Illuminating a Path to Enhanced Bladder Cancer Detection
With its acquisition of Blue Light Cystoscopy with Cysview in December 2018, the urological team at Penn State Health Milton S. Hershey Medical Center is able to look into the bladder with pinpoint accuracy and immediately remove cancerous lesions that are invisible to the naked eye. More thorough eradication of tumors may reduce recurrence rates and the likelihood that missed cells will develop into more aggressive malignancies.
As the only healthcare provider in the region with this new technology, the Milton S. Hershey Medical Center offers bladder cancer patients and referring physicians better diagnostics, along with the expectation of fewer procedures in the future — improving quality of life and underscoring the organization’s commitment to provide leading-edge technology in central Pennsylvania.
How It Works
One hour before the cystoscopy procedure, the indicator fluid, Cysview, is instilled in the bladder via catheter. From the patient’s perspective, this is the only difference in preparation between Blue Light Cystoscopy and conventional white light cystoscopy, , assistant professor of surgery – urologic oncology, and associate program director of the urology residency program at Hershey Medical Center.
Once the patient is under anesthesia, the urologist inserts a scope that is similar to the white light scope, but shines a blue light, causing the bladder to fluoresce — the cancer lights up pink against a blue background. While the procedure can be used simply for surveillance, physicians most often proceed directly to resection of cancer cells.
“We can toggle back and forth between the blue and white light, which is what we use as we perform the removal,” says Matthew Kaag, MD, associate professor of surgery – urologic oncology, and clinical program co-leader in genitourinary oncology. “That enables us to see the anatomy more clearly.”
There is a marked difference in what can be observed — and therefore removed — with blue light. A study in The Journal of Urology showed that one or more additional Ta or T1 tumors were detected in approximately a quarter of patients using Blue Light Cystoscopy with Cysview versus white light alone.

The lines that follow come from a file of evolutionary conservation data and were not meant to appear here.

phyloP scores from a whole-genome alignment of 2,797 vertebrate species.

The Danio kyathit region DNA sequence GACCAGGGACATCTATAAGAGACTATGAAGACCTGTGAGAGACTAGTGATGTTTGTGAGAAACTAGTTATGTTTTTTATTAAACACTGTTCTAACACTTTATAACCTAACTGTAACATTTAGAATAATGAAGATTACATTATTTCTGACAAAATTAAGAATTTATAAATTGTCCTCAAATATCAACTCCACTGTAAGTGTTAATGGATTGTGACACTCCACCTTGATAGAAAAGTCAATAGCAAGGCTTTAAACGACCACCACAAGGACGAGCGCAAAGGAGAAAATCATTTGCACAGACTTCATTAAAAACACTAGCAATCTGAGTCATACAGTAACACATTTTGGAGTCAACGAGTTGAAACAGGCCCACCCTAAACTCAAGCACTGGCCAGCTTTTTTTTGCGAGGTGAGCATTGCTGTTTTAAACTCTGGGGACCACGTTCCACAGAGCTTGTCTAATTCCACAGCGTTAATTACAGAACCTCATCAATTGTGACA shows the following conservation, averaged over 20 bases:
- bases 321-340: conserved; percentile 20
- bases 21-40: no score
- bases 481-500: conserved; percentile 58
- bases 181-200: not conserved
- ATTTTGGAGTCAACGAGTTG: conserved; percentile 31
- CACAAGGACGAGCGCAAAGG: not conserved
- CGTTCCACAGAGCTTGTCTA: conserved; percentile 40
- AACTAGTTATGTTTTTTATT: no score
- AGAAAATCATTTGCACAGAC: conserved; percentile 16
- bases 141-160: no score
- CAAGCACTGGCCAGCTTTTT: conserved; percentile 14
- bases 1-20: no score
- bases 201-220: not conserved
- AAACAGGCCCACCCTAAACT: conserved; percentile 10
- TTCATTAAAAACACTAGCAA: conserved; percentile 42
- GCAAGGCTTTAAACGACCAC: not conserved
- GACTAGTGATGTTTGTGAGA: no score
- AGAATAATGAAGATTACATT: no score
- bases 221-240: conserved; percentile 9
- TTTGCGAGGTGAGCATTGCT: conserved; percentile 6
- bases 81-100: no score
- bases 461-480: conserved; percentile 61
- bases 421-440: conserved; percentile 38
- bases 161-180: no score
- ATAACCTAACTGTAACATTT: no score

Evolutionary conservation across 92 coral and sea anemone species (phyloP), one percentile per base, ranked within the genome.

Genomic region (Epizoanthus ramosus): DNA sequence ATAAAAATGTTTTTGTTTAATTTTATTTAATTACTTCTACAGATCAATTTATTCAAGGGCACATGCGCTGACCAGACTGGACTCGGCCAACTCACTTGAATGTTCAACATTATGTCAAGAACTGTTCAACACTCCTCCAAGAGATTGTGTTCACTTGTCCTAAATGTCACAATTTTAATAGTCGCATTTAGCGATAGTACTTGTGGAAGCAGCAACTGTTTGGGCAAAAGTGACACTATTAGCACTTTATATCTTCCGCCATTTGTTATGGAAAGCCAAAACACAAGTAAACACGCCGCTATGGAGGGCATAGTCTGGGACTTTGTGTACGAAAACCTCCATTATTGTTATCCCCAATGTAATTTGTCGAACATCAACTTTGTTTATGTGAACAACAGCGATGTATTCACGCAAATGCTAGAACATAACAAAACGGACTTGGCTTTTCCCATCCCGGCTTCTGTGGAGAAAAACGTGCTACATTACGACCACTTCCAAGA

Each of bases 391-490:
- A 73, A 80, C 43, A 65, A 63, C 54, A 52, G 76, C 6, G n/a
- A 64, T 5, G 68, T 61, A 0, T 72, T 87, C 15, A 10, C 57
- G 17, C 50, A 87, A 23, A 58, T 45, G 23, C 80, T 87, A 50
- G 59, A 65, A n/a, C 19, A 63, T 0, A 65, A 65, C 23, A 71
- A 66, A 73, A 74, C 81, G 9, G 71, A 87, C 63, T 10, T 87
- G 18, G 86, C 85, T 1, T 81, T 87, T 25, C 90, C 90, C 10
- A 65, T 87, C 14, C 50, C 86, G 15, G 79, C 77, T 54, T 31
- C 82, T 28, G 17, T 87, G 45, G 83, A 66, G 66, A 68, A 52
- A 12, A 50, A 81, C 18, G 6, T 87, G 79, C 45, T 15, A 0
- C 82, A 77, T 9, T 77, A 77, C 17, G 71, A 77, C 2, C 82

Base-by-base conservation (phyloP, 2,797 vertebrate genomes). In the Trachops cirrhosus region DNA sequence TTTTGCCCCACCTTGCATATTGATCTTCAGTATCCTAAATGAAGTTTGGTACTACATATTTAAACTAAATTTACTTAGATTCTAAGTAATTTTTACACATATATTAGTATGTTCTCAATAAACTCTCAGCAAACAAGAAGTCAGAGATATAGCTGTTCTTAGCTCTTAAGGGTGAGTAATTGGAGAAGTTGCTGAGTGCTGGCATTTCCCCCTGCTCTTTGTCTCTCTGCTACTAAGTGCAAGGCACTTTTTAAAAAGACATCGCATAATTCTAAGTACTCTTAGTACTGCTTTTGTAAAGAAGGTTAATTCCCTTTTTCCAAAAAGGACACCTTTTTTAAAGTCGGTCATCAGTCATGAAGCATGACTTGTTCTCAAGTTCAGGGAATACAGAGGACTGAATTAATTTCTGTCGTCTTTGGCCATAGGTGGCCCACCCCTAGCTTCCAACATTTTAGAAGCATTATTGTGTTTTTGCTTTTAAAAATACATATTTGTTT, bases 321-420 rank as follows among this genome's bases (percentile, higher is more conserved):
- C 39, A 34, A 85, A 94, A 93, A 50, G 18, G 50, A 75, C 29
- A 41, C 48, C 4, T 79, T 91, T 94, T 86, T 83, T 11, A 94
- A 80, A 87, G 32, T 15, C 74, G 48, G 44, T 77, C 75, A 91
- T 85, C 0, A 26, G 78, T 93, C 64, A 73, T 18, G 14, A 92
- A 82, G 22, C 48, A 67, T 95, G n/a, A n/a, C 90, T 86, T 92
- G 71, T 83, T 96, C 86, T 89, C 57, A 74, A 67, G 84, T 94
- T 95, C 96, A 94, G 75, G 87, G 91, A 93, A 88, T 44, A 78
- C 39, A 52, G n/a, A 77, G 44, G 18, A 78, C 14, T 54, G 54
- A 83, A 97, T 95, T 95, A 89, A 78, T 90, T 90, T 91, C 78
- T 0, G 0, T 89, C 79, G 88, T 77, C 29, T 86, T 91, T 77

A More Complete View
That sharper view is key, Dr. Kaag explains, because it illuminates lesions that the most cautious examination might otherwise fail to detect.
“Even an experienced surgeon is going to miss things that are not yet three-dimensional within the bladder,” he says. “The large tumors that protrude into the lumen of the bladder are easily identified, but things that are still flat are very tough to see.”
In particular, Dr. Merrill adds, carcinoma in situ is easily missed under white light.
“So many times, these have satellite lesions,” she says. “The blue light can help you ensure the margins are negative.”
Catching as many cancerous cells as possible decreases the chance of the cancer growing back and/or progressing, she adds. If not removed, cancer may also become more aggressive.
One other difficulty in using only a white light scope is that scar tissue from previous resections can be hard to differentiate from new cancer lesions. Dr. Merrill describes a patient in his 50s who had multiple bladder cancer recurrences.
During regular white light surveillance, Dr. Merrill had detected a lesion that appeared to be growing. However, Blue Light Cystoscopy with Cysview illuminated the area only slightly, leading her to believe it likely was not cancer. That enabled her to perform only a small biopsy of the tissue, which reduced the impact on the patient of a potentially more significant resection and showed that the tissue was normal.
“He had become very sensitive to resection over the years,” she says. “The less involved procedure minimized his symptoms afterward.”